5th – 12th April 2008

Bruce Robson brought a small contigency of Superseamen and some 1st time reef  fishermen aboard Kanimbla. The group performed very well considering the number of Kanimbla novices, due in part to Bruce & Reg’s expert guidance.



talk-to-the-hand.jpg Talk to the Hand- busy fishing!


Here’s Bruce’s Trip Report

Kanimbla trip 5 to 12 April 2008

On arriving at Gladstone it was clear from the 25 knot south easterly wind that this trip was probably going to be to Swain Reefs, and not Saumarez Reef, and would be a little more of a challenge than some of the previous trips with good weather.  We left the Marina at 1700 hrs and were introduced to the new skipper Chris, regular deckies Charlie and James, and the chef; Steve.  Steve had been chef on Kanimbla some years ago and had recently returned on board after running his own restaurant.  It was a bumpy ride out to the locals and we were somewhat concerned at what the Capricorn Channel might be like.  Fortunately conditions in the channel were probably a little quieter than anticipated and we had broken sleep on the way out to the outer Barrier Reef.


On Sunday morning we arrived at Abrahams Reef at 8 a.m. and it was pleasant to have nice calm seas and be able sit down and have a breakfast in comfort.  The winds had not abated and we headed into the shallows with Reg, Bob, and Bruce each taking a dory to educate the new starters from Sydney on how to fish within the reef system.  The Sydney contingent had studied the educational material on fishing in the shallows that had been previously supplied to them. They had a lot of prior fishing experience in other locations, and learnt quickly.  Most boats ended up with a number of sweet lip and coral trout.  That afternoon on the low tide the boats tended to fish off the back of the reef and while we were out fishing Steve the cook caught a red emperor. Fish of the day went to Robert with a 6 1/2 kilogram spangled emperor.


Monday saw us back in the shallows at Abrahams Reef where the wind had reduced only a little.  Similar to the previous day we found that when we got to a hole where there was fish, after two or three being caught the rest would disappear.  It meant that we had to keep working and finding new holes all of the morning.  In the afternoon we went off the back of another reef and caught a number of good red throat emperor and coral trout in water up to 30 m deep.  Fish of the day went to Bob with a 5 kg red emperor.  That night Bob caught another red emperor of a similar size.  A fisherman, who should remain nameless lest he be embarrassed, put down his magnificent Saltiga outfit on the floor of the dory for a few seconds. He was about to find that, what might have been the fish of the day, took the bait and pulled the rod and reel over the side of the dory, and it was never to be seen again!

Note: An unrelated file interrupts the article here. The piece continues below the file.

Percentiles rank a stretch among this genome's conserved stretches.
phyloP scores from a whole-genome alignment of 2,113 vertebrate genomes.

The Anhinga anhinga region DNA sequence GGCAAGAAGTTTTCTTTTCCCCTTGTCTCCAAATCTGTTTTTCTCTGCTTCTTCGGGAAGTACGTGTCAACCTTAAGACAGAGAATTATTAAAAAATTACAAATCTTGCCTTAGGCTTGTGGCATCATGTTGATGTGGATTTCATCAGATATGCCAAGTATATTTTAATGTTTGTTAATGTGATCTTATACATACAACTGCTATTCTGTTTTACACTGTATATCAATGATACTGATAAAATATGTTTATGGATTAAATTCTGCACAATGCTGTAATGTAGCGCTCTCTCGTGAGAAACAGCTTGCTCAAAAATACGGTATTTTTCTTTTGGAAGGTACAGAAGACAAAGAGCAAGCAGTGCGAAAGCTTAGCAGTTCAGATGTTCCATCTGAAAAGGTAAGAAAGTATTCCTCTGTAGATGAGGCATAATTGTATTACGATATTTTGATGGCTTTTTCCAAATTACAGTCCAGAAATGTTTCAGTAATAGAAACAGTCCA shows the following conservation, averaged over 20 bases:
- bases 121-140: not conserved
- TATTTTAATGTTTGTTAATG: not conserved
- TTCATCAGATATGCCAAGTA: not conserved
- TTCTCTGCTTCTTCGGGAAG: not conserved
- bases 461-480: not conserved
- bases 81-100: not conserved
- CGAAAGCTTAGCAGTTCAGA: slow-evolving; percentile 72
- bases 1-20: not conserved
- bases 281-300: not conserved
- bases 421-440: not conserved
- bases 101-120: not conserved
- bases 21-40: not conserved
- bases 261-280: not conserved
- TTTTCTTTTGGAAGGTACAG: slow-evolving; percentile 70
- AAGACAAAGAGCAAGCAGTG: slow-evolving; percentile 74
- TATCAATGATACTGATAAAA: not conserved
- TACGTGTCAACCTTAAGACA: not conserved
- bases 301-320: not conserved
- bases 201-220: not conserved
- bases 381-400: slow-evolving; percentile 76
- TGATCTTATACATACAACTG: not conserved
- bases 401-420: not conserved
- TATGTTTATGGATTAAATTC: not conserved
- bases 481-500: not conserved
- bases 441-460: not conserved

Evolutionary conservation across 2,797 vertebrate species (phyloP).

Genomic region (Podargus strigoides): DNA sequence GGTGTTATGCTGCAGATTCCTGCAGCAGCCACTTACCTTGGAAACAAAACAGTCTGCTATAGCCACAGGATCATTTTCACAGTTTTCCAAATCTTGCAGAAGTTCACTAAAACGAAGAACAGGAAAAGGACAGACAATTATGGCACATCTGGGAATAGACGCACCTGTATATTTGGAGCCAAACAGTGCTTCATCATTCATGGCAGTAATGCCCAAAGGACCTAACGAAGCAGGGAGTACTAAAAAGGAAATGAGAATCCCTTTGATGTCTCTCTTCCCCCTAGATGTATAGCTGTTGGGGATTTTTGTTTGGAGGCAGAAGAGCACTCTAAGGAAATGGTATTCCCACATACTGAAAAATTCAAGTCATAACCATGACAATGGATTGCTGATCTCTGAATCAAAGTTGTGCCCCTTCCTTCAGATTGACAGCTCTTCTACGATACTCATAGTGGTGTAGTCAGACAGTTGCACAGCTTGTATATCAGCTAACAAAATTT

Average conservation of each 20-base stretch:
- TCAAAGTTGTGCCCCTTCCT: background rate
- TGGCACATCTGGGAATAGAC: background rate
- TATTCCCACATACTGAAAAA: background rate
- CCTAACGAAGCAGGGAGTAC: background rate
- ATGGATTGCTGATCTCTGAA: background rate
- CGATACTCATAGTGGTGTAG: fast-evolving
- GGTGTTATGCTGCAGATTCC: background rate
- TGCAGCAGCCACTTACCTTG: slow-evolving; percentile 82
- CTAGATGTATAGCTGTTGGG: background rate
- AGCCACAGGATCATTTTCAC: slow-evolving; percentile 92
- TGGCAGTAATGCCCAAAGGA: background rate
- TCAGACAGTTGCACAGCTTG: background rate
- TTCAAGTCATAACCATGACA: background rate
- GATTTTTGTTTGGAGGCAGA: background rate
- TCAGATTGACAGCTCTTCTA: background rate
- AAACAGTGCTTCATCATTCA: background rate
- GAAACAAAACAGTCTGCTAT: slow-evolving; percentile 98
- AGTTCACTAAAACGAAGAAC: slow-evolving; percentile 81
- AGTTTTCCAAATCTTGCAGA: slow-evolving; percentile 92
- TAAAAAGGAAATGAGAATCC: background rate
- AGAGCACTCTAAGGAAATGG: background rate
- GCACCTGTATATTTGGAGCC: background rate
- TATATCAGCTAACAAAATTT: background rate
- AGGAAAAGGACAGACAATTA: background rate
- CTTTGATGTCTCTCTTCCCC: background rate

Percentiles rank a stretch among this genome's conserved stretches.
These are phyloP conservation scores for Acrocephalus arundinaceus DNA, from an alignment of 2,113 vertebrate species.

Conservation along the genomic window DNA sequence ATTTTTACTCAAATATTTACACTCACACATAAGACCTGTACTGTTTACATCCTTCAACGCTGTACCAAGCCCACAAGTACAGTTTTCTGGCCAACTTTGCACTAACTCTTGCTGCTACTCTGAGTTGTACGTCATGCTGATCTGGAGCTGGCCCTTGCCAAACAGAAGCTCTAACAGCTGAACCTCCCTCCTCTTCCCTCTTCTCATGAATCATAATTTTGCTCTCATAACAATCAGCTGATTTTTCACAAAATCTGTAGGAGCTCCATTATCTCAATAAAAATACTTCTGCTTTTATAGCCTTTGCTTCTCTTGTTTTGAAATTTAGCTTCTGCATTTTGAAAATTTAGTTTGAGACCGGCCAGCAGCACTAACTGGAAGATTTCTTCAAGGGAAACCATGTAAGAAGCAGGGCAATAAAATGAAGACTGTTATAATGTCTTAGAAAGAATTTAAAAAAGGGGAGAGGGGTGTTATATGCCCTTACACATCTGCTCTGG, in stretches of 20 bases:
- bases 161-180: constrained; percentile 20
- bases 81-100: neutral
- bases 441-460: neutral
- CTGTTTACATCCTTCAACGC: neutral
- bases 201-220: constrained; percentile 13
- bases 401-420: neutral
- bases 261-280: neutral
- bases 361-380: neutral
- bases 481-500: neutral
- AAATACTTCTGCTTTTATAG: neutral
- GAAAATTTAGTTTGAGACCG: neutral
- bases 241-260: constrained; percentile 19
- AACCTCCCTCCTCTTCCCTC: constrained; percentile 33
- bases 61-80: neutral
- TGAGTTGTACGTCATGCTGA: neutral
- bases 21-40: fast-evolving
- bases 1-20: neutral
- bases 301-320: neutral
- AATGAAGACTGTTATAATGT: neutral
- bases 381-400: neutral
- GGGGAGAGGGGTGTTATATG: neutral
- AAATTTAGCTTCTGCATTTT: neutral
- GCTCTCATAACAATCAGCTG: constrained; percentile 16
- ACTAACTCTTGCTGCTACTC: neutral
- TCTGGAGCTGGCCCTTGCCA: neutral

On Tuesday the wind reduced to 20 kn from the southeast with good fishing and a few full tubs of trout, sweet lip and spangled emperor.  Another fishermen, again who should remain nameless, almost lost his Stella outfit over the side in a similar incident to what had occurred to the Saltiga.  That afternoon we went to Sanctuary Reef which was generally quieter except for the boat that Sam, Rod, and Michael were in.  Fish of the day went to Sam with a 13.5 kg Spanish mackerel.  By late in the afternoon the wind had reduced down to about 10 kn.


Wednesday morning saw the wind up to about 15 kn at Sanctuary Reef with a good catch of sweetlip, spangled emperor and coral trout by most boats.  These fish were of a good size.  We then travelled to Taiwan Reef at lunchtime for an afternoon fish, however caught very few.  Fish of the day went to Len for a coral trout of 3 kg.  That evening we had an exceptionally good meal with an entree of calamari and sushi, a main course of coral trout, and desert of profiteroles.


Thursday saw the wind maintaining at 15 kn from the southeast at Taiwan Reef and only one boat got fish in the shallows, mostly the boats caught good trout and lipper in about 20 m of water.  Trevor and Kevin led the way in the deep-water fishing with a substantial catch.  At lunchtime we travelled to reef number 22/129 where we caught a few fish in the shallows and a number on the edge of the reef.  Dave Fredrick caught a 6 kg red emperor in about 43 m of water which went on to become fish of the day.  Rob caught a nice spanish mackerel and Rex an excellent coral trout.


Friday saw the winds dropping a bit further on and they went back to 10 kn from the same direction.  Dave caught a spanish mackerel in the early morning off the rear Kanimbla and a number were lost due to reasons that should not be mentioned in this report but will be indelibly stamped in his memory. We caught a few fish in the shallows with a good selection of trout and red throat emperor off the edge of the reef.  Kevin caught a lovely red emperor which subsequently went on to become fish of the day.


As usual, on the trip back to the mainland, the captain and crew were thanked for an excellent trip with great food and company.  Fish of the trip was presented by Bruce Erwin [last year€™s winner] to Dave Fredrick for his 6kg red emperor.


After a beautifully calm journey we arrived back at the marina in the early hours of Saturday morning where we had our usual breakfast, divided up the fish, and said farewells – with the anticipation of another exciting trip in 12 months time.


Bruce Robson.











kickin-back.jpg The days Happy Ending!


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